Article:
Judge dismisses ‘unaffordable’ care package case

Court of Protection ends proceedings after determining man has capacity to make decisions about his care

Photo: tashatuvango/fotolia

A Court of Protection judge has dismissed a case where a local authority was “unable and unwilling” to fund a 24-hour care package required to bring a man with severe injuries home from hospital.

Justice Holman ended proceedings in the case of a local authority and X after declaring the 32-year-old man had the capacity to make decisions about his care and where to live. The decision was based on expert evidence submitted from two psychiatrists.

The man sustained severe injuries after falling from a roof in 2011. He has been cared for in a specialist hospital unit since December 2015, following a breakdown of his care package. Last month, the court heard that the local authority could not support the man to return home because the resulting rise in care costs would be “unsustainable in the long-term”.

The man requires 24-hour support and the move would see the cost of his care package increase from £3,000 per week to just under £9,000 per week. The council said this level of funding represented approximately 1.5% of its annual budget for adult social care.

At the time Justice Holman expressed concern about holding further hearings because even if the man was deemed to have capacity, there would be “little room for capacitous choice” due to the limited options available to him.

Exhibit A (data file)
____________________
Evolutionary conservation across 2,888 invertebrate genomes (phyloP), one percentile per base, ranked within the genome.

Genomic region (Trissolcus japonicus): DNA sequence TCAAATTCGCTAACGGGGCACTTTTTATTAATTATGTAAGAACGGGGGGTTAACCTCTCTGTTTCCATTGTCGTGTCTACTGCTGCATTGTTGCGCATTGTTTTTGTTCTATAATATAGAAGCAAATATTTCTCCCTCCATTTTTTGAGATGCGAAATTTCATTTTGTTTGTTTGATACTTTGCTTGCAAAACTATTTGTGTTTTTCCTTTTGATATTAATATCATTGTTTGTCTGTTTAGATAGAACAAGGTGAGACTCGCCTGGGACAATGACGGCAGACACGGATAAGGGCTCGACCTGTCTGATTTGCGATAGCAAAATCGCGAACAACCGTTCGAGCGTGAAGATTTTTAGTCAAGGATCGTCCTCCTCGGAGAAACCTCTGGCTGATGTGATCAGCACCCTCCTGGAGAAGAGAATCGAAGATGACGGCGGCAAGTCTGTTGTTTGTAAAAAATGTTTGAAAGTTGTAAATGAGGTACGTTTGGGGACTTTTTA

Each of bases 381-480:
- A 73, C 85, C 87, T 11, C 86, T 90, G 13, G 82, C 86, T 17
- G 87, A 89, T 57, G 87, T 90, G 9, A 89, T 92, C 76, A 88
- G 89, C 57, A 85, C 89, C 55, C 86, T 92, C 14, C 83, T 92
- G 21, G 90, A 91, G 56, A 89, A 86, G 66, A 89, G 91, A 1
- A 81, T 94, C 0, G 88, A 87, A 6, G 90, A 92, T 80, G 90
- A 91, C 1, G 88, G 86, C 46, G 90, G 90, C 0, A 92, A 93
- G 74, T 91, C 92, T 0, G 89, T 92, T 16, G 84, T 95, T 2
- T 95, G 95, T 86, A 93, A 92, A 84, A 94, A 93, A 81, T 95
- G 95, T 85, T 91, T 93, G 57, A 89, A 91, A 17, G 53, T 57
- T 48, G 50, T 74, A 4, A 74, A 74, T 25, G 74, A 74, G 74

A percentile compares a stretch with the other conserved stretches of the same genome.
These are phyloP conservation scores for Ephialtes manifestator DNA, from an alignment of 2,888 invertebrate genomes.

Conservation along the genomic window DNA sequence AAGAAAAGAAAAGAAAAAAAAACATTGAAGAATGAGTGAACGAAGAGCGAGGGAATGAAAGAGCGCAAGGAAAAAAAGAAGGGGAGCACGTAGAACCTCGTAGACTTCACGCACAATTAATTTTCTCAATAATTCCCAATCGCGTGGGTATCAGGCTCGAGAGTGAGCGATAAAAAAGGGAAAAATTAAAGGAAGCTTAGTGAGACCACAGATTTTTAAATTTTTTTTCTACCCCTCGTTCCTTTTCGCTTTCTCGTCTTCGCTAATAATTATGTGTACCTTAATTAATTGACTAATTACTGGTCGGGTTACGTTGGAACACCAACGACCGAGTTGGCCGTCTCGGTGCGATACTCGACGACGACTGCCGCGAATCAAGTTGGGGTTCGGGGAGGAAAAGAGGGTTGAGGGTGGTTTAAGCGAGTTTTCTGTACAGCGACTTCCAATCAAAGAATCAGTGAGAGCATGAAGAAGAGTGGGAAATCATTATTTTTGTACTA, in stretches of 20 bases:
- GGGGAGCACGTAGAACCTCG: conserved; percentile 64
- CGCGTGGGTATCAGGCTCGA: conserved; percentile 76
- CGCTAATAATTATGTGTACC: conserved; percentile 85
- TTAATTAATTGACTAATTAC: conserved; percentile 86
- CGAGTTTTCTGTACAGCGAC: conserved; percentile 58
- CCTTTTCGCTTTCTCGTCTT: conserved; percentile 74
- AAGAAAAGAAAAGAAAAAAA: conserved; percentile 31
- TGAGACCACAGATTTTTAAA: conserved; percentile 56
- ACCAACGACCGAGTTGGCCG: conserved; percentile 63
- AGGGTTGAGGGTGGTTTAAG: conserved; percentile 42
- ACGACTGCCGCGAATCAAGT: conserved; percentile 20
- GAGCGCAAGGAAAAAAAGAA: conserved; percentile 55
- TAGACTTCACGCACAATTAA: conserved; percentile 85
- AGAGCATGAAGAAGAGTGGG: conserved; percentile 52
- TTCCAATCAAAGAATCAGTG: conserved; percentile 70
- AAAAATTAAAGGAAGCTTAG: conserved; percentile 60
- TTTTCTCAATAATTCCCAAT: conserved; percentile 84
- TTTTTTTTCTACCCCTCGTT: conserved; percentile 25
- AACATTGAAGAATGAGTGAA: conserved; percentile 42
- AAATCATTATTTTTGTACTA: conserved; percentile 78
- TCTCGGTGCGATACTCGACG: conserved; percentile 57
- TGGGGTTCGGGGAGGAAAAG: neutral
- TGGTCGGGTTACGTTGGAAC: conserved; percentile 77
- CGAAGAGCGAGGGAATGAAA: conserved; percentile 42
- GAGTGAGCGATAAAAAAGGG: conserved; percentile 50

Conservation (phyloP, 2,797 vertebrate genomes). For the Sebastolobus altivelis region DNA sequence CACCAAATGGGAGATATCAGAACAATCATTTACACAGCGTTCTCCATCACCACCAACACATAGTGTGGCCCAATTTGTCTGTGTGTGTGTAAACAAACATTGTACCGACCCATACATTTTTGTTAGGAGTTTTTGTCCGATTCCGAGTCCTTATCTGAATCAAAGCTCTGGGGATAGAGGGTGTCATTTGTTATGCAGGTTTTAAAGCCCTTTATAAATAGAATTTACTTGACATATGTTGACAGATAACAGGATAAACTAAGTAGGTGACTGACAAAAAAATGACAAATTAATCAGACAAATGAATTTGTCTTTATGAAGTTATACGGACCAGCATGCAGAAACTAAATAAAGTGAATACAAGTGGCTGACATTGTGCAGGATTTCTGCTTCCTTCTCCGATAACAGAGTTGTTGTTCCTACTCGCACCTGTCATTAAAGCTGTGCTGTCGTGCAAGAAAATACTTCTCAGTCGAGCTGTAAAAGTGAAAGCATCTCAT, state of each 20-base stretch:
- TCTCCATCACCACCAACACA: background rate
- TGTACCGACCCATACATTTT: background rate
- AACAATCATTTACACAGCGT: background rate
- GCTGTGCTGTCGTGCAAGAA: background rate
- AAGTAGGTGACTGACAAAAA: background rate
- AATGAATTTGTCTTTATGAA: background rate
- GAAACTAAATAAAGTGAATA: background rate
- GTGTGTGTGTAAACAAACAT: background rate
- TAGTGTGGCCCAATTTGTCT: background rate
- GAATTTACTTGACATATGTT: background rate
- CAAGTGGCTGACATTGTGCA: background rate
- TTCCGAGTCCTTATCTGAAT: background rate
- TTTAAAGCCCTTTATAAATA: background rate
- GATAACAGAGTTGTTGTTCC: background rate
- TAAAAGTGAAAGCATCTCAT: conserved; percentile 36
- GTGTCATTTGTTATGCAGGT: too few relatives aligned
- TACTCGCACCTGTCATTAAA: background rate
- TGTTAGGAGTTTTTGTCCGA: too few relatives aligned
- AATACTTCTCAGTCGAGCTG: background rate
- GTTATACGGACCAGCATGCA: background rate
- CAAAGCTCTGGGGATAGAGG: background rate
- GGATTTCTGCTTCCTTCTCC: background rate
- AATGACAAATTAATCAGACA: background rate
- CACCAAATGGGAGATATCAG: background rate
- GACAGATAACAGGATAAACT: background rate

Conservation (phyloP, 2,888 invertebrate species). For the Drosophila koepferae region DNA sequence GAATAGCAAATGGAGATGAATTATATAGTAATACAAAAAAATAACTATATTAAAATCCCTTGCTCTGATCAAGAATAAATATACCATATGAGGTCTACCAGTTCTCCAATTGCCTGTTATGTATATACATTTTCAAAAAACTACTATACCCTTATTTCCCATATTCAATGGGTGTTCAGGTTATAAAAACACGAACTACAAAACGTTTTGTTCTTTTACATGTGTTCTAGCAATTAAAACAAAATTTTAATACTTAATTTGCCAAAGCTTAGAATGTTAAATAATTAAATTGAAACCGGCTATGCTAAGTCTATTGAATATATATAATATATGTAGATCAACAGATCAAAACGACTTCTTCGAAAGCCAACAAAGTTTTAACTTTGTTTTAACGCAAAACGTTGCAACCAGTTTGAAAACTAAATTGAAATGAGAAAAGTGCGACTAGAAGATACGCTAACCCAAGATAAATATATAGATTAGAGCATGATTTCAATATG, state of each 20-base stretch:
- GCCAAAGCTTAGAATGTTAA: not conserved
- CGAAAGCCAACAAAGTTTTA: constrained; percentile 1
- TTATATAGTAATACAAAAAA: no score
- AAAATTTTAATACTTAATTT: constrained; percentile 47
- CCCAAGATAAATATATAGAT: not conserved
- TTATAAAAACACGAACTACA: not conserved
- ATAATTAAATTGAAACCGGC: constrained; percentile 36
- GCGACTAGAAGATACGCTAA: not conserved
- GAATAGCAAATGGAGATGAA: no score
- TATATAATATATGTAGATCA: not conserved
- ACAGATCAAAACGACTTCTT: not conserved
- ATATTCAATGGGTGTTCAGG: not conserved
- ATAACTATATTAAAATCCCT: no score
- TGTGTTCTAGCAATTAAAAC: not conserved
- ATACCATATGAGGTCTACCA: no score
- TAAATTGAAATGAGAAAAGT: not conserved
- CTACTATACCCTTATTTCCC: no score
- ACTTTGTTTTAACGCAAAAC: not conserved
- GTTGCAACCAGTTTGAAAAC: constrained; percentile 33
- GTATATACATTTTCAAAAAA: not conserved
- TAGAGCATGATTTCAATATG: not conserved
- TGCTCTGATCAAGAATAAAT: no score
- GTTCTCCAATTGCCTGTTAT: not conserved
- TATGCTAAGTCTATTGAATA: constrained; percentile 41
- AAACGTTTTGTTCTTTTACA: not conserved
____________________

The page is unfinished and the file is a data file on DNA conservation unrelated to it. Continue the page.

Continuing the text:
The council was however asked to send a letter outlining what packages of care, if any, it would commission if he had capacity to decide to return home and chose to do so.

‘Lucidity and rationality’

At a hearing last week, Justice Holman concluded that the man had capacity to make decisions about his care. He said the local authority had written to him explaining that two24-hour care package options had been identified, one costing just under £500,000 a year and the other costing £338,000 a year, but both had been deemed unaffordable for the council.

The council concluded they would not be willing to fund less expensive care packages that would involve a single carer looking after the man due to the severity of his needs and the potential risks involved.

The judge dismissed the local authority’s submission that the man lacked capacity and that the opinions of the two psychiatrists should be cross-examined at a later hearing.

“The clear opinion of these two consultant psychiatrists, both of whom have now known this patient over a period of time, is to the effect that he does have capacity with regard to his residence and care,” Justice Holman said in the judgement.

He also pointed to a submission from the man’s solicitor, which suggested the man was “clearly able to express lucidity and rationality”.

“In these circumstances, it does seem to me that the evidence is currently all one way,” he said.

“It is to the effect that a patient, who was previously considered to lack capacity, does now have capacity… It is true that the written evidence of the two psychiatrists has not been “tested” by cross-examination by or on behalf of the local authority but, as I have said, they do not have any positive evidence to the contrary.”

‘Longstanding funding dispute’

The court also heard that the local authority had applied to withdraw from proceedings following the recent decision of an Independent Local Resolution Panel.

The panel had considered a “longstanding dispute” over whether the care needs of the man should be funded by the council or by the local Clinical Commissioning Group. It concluded that the man was eligible for NHS Continuing Healthcare funding.

Justice Holman did not grant the local authority permission to withdraw from the proceedings on the basis they had “already ceased to exist” due to the ruling on the man’s capacity.


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4 Responses to Judge dismisses ‘unaffordable’ care package case

  1. Finola Moss November 29, 2016 at 6:47 pm #